The journey comes across beautifully - from fear and dislike and rebellion to feeling on top of the world to doubt and apprehension to finally making peace with himself and reality. He makes peace with his father as well when he undergoes surgery, knowing that he did the best he knew. Like Chris Gayle's this one is honest and does not cover any areas or weaknesses too much, in fact he dwells on them, and you wish there was more of the 'good' parts of his life which I am sure he must have had. But they say the bad overrides the good many times over and this is what he must have felt or gone through and this is what might have got him going as well. Brief references to Ramesh Krishnan (he spared him) and Paes (complimentary yet with a slight dagger) were interesting. His remark on Sampras's parsimonious tipping ways reveals more about Agassi than Sampras but then you don't hold it against him - he is like that - the eight Grand slam winner who came back from the brink of retirement.

There is no malice in the words though he rips everyone apart with candour using the words they used, the behavior they displayed. What I loved was the way the book never gets ahead of itself - it deals with things in the now and then moves on for better or worse. If I never liked Agassi during his playing days, now, I don't not-like-him. I think I understand him a little more. Would I recommend it? Unhesitatingly - as someone said - one of the best memoirs ever, period.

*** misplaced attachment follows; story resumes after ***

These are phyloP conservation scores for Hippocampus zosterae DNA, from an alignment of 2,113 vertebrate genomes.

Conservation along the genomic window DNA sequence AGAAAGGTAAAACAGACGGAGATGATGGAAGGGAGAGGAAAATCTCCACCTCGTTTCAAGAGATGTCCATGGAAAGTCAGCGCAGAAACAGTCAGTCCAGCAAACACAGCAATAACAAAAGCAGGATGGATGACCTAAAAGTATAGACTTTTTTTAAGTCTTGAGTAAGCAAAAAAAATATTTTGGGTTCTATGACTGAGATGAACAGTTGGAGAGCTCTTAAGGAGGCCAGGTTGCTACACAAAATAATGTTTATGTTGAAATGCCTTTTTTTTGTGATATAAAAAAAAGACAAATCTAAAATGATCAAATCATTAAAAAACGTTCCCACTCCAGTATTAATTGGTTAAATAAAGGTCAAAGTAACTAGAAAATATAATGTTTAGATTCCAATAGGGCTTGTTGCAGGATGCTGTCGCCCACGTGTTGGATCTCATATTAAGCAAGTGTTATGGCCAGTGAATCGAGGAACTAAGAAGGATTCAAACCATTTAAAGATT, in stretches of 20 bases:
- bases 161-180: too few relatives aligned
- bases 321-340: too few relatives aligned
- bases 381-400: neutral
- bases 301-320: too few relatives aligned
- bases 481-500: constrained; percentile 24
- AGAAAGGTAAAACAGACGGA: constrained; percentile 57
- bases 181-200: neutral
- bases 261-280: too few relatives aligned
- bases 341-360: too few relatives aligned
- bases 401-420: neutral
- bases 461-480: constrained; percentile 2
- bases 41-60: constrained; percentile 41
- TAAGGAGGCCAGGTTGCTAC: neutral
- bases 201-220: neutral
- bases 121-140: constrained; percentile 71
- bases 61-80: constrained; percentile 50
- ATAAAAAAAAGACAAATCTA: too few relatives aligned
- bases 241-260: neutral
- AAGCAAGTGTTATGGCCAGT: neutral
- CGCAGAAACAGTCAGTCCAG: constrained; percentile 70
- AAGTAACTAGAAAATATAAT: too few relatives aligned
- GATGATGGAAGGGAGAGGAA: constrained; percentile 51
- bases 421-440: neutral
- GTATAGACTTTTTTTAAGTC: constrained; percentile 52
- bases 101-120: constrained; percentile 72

Some lines I'd like to quote.
"When you know that you took the other guy's best punch, and you're still standing, and the other guy knows it, you will take the heart right out of him. Attack the other man's strength. Take away his pride."

"You're hurting right now, hurting like heck. But that means you care. Means you want to win. You can use that. Try to use this day as motivation. If you don't want to feel this hurt again, do everything to avoid it. Are you ready to do everything?'

"Hurt a while longer. But then you tel yourself that's it, time to get back to work."

"Dream while you're awake, Andre. Anybody can dream while they are asleep, but you need to dream all the time, and say your dreams out loud, and believe in them...In other words, when in the final of a slam, I must dream. I must play to win."

'Andre, I won't ever try to change you, because I've never tried to change anybody. If I could change anybody I would change myself. But I know I can give you structure and a blueprint to achieve what you want. There's a difference between a plough horse and a race horse. You don't treat them the same. You hear all this talk of treating people equally and I am not sure if equal means the same. As far as I am concerned you are a race horse and I will always treat you accordingly. I will be firm but fair. I'll lead, never push. I am not one of those people who expresses or articulates feelings very well but from now on, just know this: it's on man. It is on. You know what I am saying? We're in a fight and you can count on me until the last man is standing. Somewhere up there is a star with your name on it. I might not be able to help you find it but I have got pretty strong shoulders and you can stand n my shoulders while you're looking for that star. You hear? For as along as you want. Stand on my shoulders and reach man, reach." - Vince Gil and the perfect lines any coach ought to say